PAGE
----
The lunar eclipses of 2014 are the first of four consecutive total lunar eclipses - a series known as a tetrad. During the 5000-year period from -1999 to +3000, there are 4378 penumbral eclipses (36.3%), 4207 partial lunar eclipses (34.9%) and 3479 total lunar eclipses (28.8%). Approximately 16.3% (568) of all total eclipses belong to one of the 142 tetrads occurring over this period (Espenak and Meeus, 2009). The mechanism causing tetrads involves the eccentricity of Earth's orbit in conjunction with the timing of eclipse seasons (Meeus, 2004).
During the present millennium, the first eclipse of every tetrad occurs sometime from February to July. In later millennia, the first eclipse date gradually falls later in the year because of precession.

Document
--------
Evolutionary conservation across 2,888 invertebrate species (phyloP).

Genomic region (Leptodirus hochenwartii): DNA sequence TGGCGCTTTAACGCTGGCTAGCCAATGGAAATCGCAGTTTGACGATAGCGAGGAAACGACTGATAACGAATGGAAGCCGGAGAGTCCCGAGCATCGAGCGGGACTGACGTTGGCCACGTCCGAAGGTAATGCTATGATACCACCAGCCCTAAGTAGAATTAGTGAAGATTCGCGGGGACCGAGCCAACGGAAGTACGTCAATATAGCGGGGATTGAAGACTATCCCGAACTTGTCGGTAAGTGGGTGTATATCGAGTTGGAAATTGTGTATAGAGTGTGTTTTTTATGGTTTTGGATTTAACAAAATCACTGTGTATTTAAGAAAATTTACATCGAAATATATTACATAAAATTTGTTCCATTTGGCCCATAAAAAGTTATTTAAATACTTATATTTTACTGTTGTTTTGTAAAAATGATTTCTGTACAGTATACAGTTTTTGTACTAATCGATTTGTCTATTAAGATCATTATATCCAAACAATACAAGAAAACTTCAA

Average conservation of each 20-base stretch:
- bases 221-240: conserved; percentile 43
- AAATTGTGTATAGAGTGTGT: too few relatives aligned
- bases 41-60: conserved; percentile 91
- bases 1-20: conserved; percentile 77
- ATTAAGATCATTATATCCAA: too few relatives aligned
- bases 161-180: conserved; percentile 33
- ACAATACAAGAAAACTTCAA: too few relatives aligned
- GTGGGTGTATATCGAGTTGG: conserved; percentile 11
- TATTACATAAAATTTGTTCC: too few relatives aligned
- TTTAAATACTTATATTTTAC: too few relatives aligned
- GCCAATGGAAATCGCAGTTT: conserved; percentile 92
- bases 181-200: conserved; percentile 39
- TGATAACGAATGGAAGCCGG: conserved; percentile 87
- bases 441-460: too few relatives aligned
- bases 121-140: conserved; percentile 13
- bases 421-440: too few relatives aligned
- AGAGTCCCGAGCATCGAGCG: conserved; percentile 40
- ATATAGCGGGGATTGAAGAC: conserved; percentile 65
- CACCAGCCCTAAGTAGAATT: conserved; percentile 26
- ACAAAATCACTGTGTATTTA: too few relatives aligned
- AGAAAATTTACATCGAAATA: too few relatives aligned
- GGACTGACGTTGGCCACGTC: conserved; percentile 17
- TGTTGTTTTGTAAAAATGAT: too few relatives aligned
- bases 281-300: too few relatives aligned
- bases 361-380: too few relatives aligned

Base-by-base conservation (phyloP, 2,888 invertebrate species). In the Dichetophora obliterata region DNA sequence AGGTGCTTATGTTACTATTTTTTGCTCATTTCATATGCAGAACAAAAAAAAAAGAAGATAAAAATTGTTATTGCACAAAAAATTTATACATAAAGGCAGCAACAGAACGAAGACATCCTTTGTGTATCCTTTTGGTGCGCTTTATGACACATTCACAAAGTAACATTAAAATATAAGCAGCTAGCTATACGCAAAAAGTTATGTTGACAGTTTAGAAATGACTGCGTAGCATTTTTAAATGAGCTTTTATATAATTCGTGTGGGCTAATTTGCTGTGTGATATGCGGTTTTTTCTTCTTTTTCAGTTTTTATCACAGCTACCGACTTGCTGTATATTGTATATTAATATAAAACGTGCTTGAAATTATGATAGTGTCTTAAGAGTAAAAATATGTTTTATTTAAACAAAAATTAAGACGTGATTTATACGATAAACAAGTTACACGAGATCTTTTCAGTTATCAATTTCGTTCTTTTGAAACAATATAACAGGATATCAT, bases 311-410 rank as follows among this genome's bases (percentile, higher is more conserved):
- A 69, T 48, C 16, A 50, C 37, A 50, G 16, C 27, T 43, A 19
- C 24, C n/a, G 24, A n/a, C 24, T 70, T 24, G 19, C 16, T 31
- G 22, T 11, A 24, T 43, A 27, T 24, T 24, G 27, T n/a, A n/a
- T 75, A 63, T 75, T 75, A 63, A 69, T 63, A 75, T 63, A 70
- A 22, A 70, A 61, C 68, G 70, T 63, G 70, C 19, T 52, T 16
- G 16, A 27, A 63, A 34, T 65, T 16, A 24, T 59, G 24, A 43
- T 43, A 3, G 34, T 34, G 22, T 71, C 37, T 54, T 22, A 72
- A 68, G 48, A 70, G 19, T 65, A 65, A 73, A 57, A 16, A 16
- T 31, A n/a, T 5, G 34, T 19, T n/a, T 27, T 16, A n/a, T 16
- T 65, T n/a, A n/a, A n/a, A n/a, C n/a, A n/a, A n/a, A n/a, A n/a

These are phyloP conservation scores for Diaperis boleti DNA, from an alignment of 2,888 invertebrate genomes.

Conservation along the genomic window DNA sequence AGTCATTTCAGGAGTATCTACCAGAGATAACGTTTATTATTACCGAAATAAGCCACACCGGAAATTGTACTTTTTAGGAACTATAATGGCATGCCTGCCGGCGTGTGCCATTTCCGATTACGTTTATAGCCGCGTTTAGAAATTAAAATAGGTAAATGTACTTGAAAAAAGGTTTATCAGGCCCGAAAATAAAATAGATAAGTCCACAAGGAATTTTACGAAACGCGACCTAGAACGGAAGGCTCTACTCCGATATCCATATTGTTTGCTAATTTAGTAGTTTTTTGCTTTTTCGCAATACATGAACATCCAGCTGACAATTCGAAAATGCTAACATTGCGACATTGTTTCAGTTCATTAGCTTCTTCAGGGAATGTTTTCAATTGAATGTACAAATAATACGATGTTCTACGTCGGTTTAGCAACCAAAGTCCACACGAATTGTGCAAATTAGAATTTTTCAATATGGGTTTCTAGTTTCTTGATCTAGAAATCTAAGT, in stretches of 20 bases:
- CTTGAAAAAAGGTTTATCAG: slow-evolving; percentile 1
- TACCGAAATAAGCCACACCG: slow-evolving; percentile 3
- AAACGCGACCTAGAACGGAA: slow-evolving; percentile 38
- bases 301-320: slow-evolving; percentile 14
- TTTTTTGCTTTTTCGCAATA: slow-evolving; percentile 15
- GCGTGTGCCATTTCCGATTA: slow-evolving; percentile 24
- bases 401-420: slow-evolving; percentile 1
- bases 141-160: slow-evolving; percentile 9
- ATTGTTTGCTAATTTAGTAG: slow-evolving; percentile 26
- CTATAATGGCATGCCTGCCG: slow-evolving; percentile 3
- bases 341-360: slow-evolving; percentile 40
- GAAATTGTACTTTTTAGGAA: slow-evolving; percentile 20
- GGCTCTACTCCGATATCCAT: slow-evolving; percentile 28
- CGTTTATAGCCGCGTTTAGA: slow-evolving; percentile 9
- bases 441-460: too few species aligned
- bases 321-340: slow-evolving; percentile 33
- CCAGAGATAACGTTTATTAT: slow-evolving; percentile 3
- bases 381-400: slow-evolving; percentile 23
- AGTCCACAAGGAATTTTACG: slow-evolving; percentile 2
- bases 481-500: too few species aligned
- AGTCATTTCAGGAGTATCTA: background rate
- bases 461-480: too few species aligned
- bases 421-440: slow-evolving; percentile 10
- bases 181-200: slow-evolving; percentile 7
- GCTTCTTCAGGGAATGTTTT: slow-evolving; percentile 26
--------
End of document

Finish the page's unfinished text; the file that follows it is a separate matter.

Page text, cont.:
Italian astronomer Giovanni Schiaparelli first pointed out that the frequency of tetrads is variable over time. He noticed that tetrads were relatively plentiful during one 300-year interval, while none occurred during the next 300 years. For example, there are no tetrads from 1582 to 1908, but 17 tetrads occur during the following 2 and 1/2 centuries from 1909 to 2156. The ~565-year period of the tetrad "seasons" is tied to the slowly decreasing eccentricity of Earth's orbit. Consequently, the tetrad period is gradually decreasing (Meeus, 2004). In the distant future when Earth's eccentricity is 0, tetrads will no longer be possible.
The umbral magnitudes of the total eclipses making up a tetrad are all relatively small. For the 300-year period 1901 to 2200, the largest umbral magnitude of a tetrad eclipse is 1.4251 on 1949 Apr 13. For comparison, some other total eclipses during this period are much deeper. Two examples are the total eclipses of 2000 Jul 16 and 2029 Jun 26 with umbral magnitudes of 1.7684 and 1.8436, respectively.
More info here: http://eclipse.gsfc.nasa.gov/OH/OH2014.html